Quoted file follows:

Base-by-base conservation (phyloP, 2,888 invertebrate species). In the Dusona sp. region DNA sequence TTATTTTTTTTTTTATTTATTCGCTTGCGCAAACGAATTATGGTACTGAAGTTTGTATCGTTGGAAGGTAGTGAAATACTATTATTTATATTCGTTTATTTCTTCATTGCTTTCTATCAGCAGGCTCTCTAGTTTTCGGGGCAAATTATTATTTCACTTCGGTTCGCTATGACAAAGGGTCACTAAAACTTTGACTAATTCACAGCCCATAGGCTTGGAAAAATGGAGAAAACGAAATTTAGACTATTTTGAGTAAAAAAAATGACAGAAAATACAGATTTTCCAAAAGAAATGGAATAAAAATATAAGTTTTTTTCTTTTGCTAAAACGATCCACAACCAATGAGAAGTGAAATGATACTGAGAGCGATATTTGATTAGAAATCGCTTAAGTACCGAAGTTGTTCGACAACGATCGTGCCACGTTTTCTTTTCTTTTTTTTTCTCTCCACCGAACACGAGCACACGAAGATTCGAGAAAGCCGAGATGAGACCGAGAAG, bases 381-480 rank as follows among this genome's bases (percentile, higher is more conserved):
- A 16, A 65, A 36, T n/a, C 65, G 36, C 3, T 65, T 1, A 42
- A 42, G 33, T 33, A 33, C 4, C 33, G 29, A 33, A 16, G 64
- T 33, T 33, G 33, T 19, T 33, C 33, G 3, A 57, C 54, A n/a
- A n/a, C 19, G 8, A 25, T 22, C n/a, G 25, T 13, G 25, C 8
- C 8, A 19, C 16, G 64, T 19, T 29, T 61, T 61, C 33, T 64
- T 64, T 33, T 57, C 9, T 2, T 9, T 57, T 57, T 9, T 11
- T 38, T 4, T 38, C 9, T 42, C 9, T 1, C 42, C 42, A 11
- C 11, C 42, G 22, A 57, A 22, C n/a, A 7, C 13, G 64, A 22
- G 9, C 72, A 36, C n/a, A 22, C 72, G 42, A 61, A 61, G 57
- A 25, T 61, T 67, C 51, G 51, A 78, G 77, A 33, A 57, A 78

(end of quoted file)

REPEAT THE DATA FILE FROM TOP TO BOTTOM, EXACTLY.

Base-by-base conservation (phyloP, 2,888 invertebrate species). In the Dusona sp. region DNA sequence TTATTTTTTTTTTTATTTATTCGCTTGCGCAAACGAATTATGGTACTGAAGTTTGTATCGTTGGAAGGTAGTGAAATACTATTATTTATATTCGTTTATTTCTTCATTGCTTTCTATCAGCAGGCTCTCTAGTTTTCGGGGCAAATTATTATTTCACTTCGGTTCGCTATGACAAAGGGTCACTAAAACTTTGACTAATTCACAGCCCATAGGCTTGGAAAAATGGAGAAAACGAAATTTAGACTATTTTGAGTAAAAAAAATGACAGAAAATACAGATTTTCCAAAAGAAATGGAATAAAAATATAAGTTTTTTTCTTTTGCTAAAACGATCCACAACCAATGAGAAGTGAAATGATACTGAGAGCGATATTTGATTAGAAATCGCTTAAGTACCGAAGTTGTTCGACAACGATCGTGCCACGTTTTCTTTTCTTTTTTTTTCTCTCCACCGAACACGAGCACACGAAGATTCGAGAAAGCCGAGATGAGACCGAGAAG, bases 381-480 rank as follows among this genome's bases (percentile, higher is more conserved):
- A 16, A 65, A 36, T n/a, C 65, G 36, C 3, T 65, T 1, A 42
- A 42, G 33, T 33, A 33, C 4, C 33, G 29, A 33, A 16, G 64
- T 33, T 33, G 33, T 19, T 33, C 33, G 3, A 57, C 54, A n/a
- A n/a, C 19, G 8, A 25, T 22, C n/a, G 25, T 13, G 25, C 8
- C 8, A 19, C 16, G 64, T 19, T 29, T 61, T 61, C 33, T 64
- T 64, T 33, T 57, C 9, T 2, T 9, T 57, T 57, T 9, T 11
- T 38, T 4, T 38, C 9, T 42, C 9, T 1, C 42, C 42, A 11
- C 11, C 42, G 22, A 57, A 22, C n/a, A 7, C 13, G 64, A 22
- G 9, C 72, A 36, C n/a, A 22, C 72, G 42, A 61, A 61, G 57
- A 25, T 61, T 67, C 51, G 51, A 78, G 77, A 33, A 57, A 78